]. Meditation-related effects on thickness may have been counterbalanced by the effects of age on cortical thinning, thereby minimizing our ability to detect significant correlations. Thinning is most pronounced in the frontal lobe, and indeed there were many regions in the parietal, temporal and occipital lobe where there was little if any difference in the average thickness in our older and younger participants (data not shown). Such age-related effects may account for the fact that the strongest correlation with experience was found in the occipitotemporal region, while other regions of interest, which all lie in frontal regions, had only low correlation with experience. Interestingly, despite the effects of aging on the prefrontal cortex, in one focal region of BA 9/10 the average cortical thickness of the 40-50-year-old meditation participants was similar to the average thickness of the 20-30-year-old meditators and controls, suggesting that regular practice of meditation may slow the rate of neural degeneration at this specific locus. Future longitudinal studies will be required to verify this finding.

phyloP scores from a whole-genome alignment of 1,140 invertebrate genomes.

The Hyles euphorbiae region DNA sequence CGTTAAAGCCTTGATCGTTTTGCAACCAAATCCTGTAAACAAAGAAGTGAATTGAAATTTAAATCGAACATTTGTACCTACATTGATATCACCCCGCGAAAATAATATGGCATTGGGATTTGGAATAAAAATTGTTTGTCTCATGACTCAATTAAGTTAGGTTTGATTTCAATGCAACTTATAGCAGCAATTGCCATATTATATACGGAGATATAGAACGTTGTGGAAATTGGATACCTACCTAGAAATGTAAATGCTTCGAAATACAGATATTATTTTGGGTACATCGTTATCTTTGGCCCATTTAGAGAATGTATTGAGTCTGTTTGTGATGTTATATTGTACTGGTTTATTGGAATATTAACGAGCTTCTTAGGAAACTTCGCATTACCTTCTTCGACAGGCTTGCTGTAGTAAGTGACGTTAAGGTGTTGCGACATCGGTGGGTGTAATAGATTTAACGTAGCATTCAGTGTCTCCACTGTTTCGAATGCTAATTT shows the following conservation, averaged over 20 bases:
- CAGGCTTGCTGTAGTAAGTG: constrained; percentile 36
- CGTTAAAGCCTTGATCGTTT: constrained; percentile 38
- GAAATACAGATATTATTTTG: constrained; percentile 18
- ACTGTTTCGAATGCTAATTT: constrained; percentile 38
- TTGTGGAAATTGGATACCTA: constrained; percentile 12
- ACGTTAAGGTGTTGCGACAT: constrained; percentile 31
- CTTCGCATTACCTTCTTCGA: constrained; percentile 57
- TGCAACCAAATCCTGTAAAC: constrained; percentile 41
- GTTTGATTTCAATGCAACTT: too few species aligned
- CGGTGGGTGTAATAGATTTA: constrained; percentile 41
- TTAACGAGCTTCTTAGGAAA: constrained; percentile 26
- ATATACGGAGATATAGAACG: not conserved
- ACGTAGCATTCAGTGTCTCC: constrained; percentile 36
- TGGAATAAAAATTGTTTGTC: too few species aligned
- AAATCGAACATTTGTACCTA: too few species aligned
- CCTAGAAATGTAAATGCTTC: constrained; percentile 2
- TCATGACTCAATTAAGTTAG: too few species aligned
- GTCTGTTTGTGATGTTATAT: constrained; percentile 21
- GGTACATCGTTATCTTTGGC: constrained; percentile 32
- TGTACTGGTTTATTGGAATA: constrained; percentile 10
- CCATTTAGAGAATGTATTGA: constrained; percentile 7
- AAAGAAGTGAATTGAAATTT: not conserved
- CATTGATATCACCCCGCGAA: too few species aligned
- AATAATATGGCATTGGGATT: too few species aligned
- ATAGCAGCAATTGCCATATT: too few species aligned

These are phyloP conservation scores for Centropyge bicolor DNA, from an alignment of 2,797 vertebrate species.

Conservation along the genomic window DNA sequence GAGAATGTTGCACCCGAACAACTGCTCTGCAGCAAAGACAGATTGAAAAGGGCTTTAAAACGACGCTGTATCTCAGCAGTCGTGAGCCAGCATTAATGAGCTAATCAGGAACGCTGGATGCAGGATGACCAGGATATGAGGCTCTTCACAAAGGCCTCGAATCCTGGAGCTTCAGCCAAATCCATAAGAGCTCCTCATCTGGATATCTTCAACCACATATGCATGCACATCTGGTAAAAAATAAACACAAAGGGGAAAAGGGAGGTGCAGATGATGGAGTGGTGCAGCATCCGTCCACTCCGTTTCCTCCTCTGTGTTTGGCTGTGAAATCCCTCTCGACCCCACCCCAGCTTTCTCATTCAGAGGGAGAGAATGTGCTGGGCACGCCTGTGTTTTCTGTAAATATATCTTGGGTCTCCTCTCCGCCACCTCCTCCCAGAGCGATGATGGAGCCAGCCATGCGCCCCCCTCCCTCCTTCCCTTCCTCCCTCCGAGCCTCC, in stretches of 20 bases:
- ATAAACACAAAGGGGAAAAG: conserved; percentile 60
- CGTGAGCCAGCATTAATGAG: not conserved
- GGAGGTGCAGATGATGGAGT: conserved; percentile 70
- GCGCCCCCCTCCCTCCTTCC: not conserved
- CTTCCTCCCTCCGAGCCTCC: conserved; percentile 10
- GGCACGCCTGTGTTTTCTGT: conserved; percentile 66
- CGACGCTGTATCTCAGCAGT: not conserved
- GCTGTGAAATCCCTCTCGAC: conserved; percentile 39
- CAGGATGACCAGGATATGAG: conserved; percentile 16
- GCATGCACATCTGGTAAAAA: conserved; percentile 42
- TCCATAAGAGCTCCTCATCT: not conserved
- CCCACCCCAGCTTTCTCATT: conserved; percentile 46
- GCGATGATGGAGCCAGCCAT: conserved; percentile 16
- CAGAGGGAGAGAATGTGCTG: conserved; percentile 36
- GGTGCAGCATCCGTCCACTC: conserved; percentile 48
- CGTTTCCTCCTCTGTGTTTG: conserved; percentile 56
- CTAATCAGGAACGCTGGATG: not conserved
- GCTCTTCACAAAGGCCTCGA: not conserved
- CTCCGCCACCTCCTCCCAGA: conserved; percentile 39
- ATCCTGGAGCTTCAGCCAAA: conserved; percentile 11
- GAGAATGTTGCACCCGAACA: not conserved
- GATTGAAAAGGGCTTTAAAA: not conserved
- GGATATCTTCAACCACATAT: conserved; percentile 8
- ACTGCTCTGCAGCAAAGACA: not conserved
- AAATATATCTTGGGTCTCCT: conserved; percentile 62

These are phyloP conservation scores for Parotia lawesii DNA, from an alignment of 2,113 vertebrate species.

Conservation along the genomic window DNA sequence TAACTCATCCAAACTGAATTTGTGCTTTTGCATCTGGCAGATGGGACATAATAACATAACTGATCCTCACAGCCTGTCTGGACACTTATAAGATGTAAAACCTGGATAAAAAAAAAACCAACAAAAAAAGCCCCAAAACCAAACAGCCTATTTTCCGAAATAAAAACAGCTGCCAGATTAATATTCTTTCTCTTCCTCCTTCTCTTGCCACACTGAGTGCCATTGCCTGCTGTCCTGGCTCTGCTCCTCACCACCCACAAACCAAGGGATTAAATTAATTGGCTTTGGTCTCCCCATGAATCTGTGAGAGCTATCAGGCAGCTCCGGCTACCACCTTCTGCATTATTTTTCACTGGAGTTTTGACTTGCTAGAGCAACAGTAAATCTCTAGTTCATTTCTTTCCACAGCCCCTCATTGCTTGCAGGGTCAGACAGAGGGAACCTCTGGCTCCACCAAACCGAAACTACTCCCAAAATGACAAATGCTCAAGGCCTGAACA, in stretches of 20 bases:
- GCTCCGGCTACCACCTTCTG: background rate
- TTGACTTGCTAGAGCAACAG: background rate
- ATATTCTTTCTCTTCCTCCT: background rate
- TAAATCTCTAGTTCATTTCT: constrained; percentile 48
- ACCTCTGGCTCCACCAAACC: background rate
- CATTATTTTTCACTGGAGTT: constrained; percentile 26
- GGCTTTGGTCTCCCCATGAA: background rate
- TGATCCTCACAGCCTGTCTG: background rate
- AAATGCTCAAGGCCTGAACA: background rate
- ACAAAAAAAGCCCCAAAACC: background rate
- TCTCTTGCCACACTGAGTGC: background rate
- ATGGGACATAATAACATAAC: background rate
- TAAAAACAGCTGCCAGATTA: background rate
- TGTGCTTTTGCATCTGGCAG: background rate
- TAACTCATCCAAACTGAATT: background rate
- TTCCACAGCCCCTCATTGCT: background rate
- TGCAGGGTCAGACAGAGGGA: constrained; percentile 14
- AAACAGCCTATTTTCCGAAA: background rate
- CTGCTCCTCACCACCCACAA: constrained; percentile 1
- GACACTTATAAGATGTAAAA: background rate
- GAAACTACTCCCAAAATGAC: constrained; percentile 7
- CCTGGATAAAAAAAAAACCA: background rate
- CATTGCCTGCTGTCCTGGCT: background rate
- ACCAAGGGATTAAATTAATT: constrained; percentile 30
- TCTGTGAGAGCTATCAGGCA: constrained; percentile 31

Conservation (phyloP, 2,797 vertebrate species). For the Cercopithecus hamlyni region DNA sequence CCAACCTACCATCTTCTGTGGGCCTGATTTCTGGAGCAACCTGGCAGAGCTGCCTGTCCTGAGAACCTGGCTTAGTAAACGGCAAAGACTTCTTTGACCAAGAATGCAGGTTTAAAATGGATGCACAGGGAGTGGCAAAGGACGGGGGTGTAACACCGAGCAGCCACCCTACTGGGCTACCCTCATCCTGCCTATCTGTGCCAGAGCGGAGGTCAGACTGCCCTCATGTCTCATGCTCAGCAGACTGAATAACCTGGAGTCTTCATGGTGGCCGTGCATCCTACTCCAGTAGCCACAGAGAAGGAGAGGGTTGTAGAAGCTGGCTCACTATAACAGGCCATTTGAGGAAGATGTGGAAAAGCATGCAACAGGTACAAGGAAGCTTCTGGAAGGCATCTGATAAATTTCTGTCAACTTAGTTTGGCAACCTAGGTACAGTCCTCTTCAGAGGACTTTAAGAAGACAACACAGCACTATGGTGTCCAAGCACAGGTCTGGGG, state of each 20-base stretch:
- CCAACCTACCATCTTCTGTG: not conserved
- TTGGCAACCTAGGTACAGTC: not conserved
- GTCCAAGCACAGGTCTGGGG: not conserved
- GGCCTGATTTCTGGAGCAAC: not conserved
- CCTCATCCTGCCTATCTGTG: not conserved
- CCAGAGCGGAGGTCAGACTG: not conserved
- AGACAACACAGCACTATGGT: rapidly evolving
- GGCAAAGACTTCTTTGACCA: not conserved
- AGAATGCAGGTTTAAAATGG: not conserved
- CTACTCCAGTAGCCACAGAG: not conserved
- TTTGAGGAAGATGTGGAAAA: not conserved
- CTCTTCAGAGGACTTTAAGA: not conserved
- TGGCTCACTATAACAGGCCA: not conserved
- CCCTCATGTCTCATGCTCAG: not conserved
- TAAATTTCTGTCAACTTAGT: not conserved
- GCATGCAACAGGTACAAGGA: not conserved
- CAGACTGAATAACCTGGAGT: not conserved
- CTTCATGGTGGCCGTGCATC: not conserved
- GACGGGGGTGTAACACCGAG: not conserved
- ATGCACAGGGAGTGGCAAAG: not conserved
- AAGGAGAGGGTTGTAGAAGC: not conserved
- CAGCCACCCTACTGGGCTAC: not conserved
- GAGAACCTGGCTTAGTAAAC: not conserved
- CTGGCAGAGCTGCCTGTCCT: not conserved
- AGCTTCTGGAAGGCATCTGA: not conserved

Another factor possibly confounding our ability to detect correlations between thickness and experience is heterogeneity in the specific mental exercises that Insight practitioners engage in over time. Beginners are taught to maintain focused awareness on interoceptive stimuli and then are gradually taught to expand their awareness to focus on thoughts, emotions and external stimuli such as sounds, although there is no prescribed schedule or order in which these practices are taught. Correspondingly, the insula, an area associated with the interoceptive processes and breath awareness techniques common to beginning and experienced meditators, had the largest and most significant between-group difference, while unimodal sensory areas, which may be associated with more advanced and heterogeneous practices, had less significant differences.